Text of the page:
SPED 438: Using Statements
By: Teri Smith
Guidelines for Giving Effective Feedback
Giving feedback under the wrong conditions will not have the proper context and will have little value. Guidelines for providing feedback is important and will increase the likelihood that the information will be useful if the feedback is solicited, direct, culturally sensitive, and well timed.
Solicited Feedback Rather Than Imposed Feedback
Feedback is most effective when someone requested it. If the person asked for feedback is more likely to use it than one who imposed the feedback. Do not assume a person wants feedback. Wait for that person to provide an opportunity for you to share your observations. Or just ask "Are you asking for feedback?" or " Is that something you want to know more about?"
Direct Feedback Rather Than Indirect Feedback
Feedback is the most effective when it is given directly to the person who can use it from the observer. Example: If there are concerns with your co-teacher go directly to the co-teacher about the concerns instead of the principle. Indirect feedback is usually misinterpreted because it is not from the observer or concerned person.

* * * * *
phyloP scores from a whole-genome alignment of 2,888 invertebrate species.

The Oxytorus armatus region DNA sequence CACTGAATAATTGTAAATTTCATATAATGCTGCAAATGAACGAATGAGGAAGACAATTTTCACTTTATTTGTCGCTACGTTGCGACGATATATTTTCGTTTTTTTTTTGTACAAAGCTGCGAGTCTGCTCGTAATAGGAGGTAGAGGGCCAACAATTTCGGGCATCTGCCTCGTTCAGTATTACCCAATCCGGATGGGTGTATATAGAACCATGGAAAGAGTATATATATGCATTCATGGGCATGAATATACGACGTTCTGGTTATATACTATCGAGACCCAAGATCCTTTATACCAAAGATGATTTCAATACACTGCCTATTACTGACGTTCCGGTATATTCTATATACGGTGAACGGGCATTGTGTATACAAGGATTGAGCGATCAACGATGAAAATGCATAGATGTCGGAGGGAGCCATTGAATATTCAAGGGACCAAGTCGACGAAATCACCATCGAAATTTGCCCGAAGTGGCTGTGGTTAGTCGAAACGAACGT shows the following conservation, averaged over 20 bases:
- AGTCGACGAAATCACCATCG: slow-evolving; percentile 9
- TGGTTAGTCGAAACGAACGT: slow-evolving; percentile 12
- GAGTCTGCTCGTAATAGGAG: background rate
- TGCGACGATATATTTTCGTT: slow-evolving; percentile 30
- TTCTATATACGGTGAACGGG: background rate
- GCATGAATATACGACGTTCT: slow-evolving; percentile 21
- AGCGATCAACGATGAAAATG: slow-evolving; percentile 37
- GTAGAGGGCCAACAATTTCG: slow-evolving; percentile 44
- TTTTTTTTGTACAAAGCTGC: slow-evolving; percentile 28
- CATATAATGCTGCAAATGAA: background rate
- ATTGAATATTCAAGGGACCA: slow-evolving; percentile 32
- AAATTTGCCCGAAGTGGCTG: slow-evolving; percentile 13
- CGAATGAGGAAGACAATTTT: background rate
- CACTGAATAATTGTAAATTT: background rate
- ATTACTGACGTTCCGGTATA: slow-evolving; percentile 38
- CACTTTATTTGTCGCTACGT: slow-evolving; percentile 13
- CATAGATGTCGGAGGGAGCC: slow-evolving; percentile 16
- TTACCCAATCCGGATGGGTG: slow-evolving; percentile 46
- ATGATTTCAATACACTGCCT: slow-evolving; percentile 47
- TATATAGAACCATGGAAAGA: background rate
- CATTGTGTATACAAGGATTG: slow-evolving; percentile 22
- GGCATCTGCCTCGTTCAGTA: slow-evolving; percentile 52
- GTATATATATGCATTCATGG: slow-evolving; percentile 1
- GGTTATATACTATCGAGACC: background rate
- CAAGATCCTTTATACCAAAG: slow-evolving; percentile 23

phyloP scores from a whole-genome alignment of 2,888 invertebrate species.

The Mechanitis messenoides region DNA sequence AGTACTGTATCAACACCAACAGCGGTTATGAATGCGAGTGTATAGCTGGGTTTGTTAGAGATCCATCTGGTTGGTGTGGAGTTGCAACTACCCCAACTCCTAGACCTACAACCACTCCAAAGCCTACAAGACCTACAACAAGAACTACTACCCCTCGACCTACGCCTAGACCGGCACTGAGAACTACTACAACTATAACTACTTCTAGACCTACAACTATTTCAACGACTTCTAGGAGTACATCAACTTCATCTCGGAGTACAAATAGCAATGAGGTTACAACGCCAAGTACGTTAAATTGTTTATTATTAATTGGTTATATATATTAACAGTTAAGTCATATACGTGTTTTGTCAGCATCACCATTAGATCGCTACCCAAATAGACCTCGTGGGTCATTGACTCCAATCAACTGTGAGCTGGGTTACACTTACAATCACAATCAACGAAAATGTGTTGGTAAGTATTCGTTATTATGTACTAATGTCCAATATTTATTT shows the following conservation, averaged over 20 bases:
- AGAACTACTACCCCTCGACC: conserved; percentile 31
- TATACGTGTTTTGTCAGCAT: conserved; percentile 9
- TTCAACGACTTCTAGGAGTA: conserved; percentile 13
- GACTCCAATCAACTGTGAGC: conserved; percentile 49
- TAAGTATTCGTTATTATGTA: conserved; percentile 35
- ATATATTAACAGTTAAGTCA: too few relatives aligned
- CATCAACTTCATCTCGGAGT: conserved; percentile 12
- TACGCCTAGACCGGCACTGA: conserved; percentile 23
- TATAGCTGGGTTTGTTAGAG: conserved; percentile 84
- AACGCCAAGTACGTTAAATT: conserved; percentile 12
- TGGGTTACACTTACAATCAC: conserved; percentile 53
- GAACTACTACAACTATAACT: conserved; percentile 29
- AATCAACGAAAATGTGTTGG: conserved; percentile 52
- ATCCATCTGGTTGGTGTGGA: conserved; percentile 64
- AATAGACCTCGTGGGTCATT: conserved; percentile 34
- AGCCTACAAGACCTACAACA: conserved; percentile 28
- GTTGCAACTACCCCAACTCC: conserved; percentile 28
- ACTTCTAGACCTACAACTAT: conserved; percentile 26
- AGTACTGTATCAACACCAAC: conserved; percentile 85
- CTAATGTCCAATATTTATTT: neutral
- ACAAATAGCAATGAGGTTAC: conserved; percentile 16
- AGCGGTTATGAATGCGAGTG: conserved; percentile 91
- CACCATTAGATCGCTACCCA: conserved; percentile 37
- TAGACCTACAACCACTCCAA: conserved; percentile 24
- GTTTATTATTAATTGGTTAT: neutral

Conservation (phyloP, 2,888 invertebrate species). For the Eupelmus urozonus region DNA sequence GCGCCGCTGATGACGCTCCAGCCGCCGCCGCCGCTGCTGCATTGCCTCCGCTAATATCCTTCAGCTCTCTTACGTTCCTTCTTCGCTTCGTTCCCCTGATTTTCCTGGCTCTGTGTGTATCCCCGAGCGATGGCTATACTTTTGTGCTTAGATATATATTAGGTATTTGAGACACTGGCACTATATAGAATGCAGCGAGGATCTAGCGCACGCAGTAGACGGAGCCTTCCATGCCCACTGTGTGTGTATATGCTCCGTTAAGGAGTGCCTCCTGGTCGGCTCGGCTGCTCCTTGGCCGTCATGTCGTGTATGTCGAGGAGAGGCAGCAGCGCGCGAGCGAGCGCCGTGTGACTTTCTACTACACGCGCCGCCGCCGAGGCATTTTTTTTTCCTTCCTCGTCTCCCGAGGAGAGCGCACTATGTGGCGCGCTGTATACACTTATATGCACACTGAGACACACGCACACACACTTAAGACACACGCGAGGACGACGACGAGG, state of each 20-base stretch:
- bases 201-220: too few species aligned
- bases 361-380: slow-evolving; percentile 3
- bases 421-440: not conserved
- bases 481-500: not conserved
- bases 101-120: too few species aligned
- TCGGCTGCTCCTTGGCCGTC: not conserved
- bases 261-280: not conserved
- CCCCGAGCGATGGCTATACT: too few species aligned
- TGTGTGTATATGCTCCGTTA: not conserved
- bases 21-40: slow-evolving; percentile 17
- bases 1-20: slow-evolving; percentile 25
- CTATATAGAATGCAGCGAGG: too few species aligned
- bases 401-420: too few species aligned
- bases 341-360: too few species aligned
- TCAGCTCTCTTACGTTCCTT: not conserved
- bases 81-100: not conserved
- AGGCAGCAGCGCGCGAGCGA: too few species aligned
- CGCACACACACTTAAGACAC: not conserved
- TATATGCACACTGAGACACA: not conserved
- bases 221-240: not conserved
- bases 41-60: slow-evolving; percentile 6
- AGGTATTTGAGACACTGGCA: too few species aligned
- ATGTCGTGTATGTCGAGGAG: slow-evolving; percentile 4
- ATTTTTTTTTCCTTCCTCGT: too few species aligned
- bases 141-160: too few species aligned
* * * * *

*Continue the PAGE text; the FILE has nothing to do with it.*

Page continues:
Culturally Sensitive Feedback
Provide a welcoming environment to show interest and respect for the person you are wanting to talk to so they are comfortable and respond to the feedback. Communicate just the same as you would with others giving feedback but make sure to pause more so the other person has a chance to talk and ask questions and so you can clarify everything.
Always ask yourself if right now is a good time for feedback. If the other person is rushed or busy the feedback could irritate them. Giving feedback at an appropriate time also shows the other person that you are sensitive to them. When giving feedback to others ask yourself; Will this person understand me? Will this person be able to accept my feedback? and Will this person be able to use the information? Also think to yourself if the information you are going to give the other person be helpful and appreciated by that person.
Interactions: Collaboration Skills for School Professionals-Friend, Cook